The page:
The Crash Position Indicator
Aviation Safety

By Sadiq Hasnain, April 1979

Almost 25 years of effort at NRC's National Aeronautical Establishment (NAE), has resulted in the design of a unique system for locating a downed plane, its passengers and the flight recorder. Called the Crash Position Indicator (CPI), this brainchild of Harry Stevinson, an engineer with NAE's Flight Research Laboratory, is being manufactured and marketed by the Avionics Division of Leigh Instruments Ltd., at Carleton Place, Ontario.

When planes crash in remote areas of the world, such as Canada's north, searching for them without the aid of an emergency radio beacon's distress signal is like looking for a needle in a haystack. Rescue may take days when the chances of survival of the injured may hinge on only a few hours. The early recovery of passengers is, of course, one of the key arguments for using emergency radio beacons on aircraft. But another important consideration is the recovery of the aircraft or its flight recorder so that the problem causing the crash can be determined and thereby avoided in future flights.

Twenty-five years ago aviation people were aware of the need for a reliable emergency radio beacon. Beacons which were carried inside air craft were practically useless in many types of crashes because they were either destroyed, buried or sunk. It was obvious that a successful beacon would somehow have to escape from the plane in the fraction of a second that the aircraft took to crash. The best system at the time fired the beacon device from a mortar, but never gained popular acceptance. There were simply too many vulnerable devices involved a parachute, a shock absorber, two orienting arms, an external extendable antenna, and a flotation bag; added to this, the mortar system did not necessarily have the time to fire the device clear.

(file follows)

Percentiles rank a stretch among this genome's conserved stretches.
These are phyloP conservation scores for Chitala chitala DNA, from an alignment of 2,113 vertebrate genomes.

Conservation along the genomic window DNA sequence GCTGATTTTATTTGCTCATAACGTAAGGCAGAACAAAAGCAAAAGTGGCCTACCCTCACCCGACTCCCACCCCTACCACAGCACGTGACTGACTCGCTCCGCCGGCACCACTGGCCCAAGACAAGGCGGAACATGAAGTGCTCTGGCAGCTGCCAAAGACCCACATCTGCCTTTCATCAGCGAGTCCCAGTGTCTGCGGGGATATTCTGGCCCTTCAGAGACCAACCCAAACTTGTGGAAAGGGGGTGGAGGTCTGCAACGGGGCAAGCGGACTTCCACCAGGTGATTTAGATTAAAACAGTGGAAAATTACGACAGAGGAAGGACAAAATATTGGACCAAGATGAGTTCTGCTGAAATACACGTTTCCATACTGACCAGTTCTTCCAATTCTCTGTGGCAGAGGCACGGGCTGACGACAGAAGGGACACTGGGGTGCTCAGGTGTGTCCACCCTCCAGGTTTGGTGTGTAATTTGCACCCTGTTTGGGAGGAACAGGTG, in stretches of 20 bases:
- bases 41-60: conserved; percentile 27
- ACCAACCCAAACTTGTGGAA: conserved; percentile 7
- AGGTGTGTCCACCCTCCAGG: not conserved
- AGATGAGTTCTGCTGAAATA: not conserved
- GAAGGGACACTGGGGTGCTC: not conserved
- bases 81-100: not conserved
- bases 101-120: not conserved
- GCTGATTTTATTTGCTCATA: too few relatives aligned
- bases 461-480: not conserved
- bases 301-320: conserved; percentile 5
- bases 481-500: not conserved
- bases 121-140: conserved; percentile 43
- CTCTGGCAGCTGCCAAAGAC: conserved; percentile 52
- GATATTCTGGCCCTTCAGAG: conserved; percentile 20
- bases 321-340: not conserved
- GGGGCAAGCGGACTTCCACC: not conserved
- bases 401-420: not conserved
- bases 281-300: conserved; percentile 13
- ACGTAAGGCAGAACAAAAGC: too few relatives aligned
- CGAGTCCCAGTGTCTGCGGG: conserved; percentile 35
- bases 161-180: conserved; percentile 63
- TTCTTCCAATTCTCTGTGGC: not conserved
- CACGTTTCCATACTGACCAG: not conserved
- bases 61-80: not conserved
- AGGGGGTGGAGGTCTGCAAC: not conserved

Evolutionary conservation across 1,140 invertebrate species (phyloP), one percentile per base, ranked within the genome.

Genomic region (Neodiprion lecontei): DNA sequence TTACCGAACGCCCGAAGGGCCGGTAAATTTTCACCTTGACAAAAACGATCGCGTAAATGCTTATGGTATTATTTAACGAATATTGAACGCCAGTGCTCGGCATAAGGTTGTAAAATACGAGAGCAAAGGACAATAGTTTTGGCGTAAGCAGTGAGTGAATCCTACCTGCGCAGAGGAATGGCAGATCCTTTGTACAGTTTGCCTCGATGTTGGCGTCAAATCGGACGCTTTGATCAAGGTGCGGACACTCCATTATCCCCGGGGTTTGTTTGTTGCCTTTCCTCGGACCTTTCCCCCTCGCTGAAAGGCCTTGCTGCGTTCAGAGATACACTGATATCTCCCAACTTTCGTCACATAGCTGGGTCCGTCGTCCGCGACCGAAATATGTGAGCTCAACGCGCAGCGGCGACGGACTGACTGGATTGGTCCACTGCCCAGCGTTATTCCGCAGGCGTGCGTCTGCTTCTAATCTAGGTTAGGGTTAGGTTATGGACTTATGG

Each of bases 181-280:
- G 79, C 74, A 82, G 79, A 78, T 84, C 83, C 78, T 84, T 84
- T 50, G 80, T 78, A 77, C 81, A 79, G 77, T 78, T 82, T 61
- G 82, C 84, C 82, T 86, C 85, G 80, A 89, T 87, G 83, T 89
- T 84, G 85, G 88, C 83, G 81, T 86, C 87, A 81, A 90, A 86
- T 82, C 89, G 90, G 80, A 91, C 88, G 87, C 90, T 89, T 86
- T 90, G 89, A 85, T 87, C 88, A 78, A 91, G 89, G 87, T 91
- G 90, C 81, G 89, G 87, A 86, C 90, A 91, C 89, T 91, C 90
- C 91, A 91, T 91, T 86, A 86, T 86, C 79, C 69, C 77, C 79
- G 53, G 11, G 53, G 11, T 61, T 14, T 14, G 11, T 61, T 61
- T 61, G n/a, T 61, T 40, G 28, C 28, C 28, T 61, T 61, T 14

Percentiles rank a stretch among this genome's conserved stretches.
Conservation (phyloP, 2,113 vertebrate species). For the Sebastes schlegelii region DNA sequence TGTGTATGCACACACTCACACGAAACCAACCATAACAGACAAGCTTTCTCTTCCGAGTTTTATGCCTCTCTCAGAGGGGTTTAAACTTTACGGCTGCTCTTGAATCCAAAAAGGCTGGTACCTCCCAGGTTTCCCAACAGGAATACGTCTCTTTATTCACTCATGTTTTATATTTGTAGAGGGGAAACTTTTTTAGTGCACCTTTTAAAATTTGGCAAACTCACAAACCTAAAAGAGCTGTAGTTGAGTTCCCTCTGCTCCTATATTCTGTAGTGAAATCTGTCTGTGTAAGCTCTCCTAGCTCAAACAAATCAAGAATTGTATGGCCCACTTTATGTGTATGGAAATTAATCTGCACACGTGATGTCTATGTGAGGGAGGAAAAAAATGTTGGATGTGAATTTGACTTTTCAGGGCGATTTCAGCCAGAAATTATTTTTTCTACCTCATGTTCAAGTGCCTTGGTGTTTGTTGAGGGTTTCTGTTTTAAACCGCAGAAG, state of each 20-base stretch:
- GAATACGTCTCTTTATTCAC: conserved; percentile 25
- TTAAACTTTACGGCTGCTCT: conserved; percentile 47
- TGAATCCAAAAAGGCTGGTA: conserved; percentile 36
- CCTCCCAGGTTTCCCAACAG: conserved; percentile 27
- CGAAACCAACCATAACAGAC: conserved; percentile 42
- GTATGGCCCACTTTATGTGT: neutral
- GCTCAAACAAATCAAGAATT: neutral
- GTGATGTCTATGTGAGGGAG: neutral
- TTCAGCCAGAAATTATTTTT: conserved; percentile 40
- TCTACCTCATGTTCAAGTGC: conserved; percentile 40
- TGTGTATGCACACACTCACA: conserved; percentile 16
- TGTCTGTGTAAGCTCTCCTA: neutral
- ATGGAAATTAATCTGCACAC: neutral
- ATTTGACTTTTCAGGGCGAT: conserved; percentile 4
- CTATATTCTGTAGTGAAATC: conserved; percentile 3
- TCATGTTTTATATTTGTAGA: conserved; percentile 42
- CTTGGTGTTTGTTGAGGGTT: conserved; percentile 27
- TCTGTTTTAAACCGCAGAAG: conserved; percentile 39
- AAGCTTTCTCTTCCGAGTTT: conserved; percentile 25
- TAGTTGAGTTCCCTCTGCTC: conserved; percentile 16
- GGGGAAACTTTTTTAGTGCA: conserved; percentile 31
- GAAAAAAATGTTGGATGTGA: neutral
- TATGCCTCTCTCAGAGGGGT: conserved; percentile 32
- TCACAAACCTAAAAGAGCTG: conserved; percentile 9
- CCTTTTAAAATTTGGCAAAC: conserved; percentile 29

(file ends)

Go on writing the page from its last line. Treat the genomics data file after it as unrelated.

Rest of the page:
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Harrv Stevinson points to a CPI attached to a Canadian Forces' plane. The leading edge, held by a spring-loaded latch, is forced up when releaser, allowing the onrushing air to lift the CPI away from the plane. High-speed planes are equipped with flush mounted CPI'S. (Photo: NAE)

Harry Stevinson, electrical engineer-cum-inventor who joined the Flight Research Laboratory in 1945, was aware of the shortcoming of these beacon systems and set out to design a new Crash Position Indicator. Knowing what not to do, lie decided to try to build an escape device system without moving parts and yet contain the transmitter, antenna and the delivery system all in one package. He believed that, if the device were mounted externally on the plane's body and attached by a spring-loaded latching mechanism which released on impact, the air rushing against the CPI's leading edge would strip it away from the plane almost instantaneously. At the same time its shape would provide enough lift to carry it a safe distance away from the crash scene but produce enough speed-reducing drag to land safely nearby. The outer protective skin and shock absorbing foam would have to be tough, transparent to radio waves, and the antenna capable of transmitting a signal whatever its orientation on the earth's surface. Finally, the package would have to float and be fire resistant.

After a year or two of experiments in which Stevinson and his NAE co-workers considered the multitude of problems involved in designing a successful transmitter, they came up with the first facsimile of the modern CPI, a paper model which was first tested by dropping it from the balcony of the hangar laboratory. The disc-shaped device, which tumbled as it fell, gave encouraging results, and he built the next version out of aluminum. The model's performance, tested by releasing it from a speeding car, convinced Stevinson that the tumbling airfoil principle was almost ideally suited to this complex task.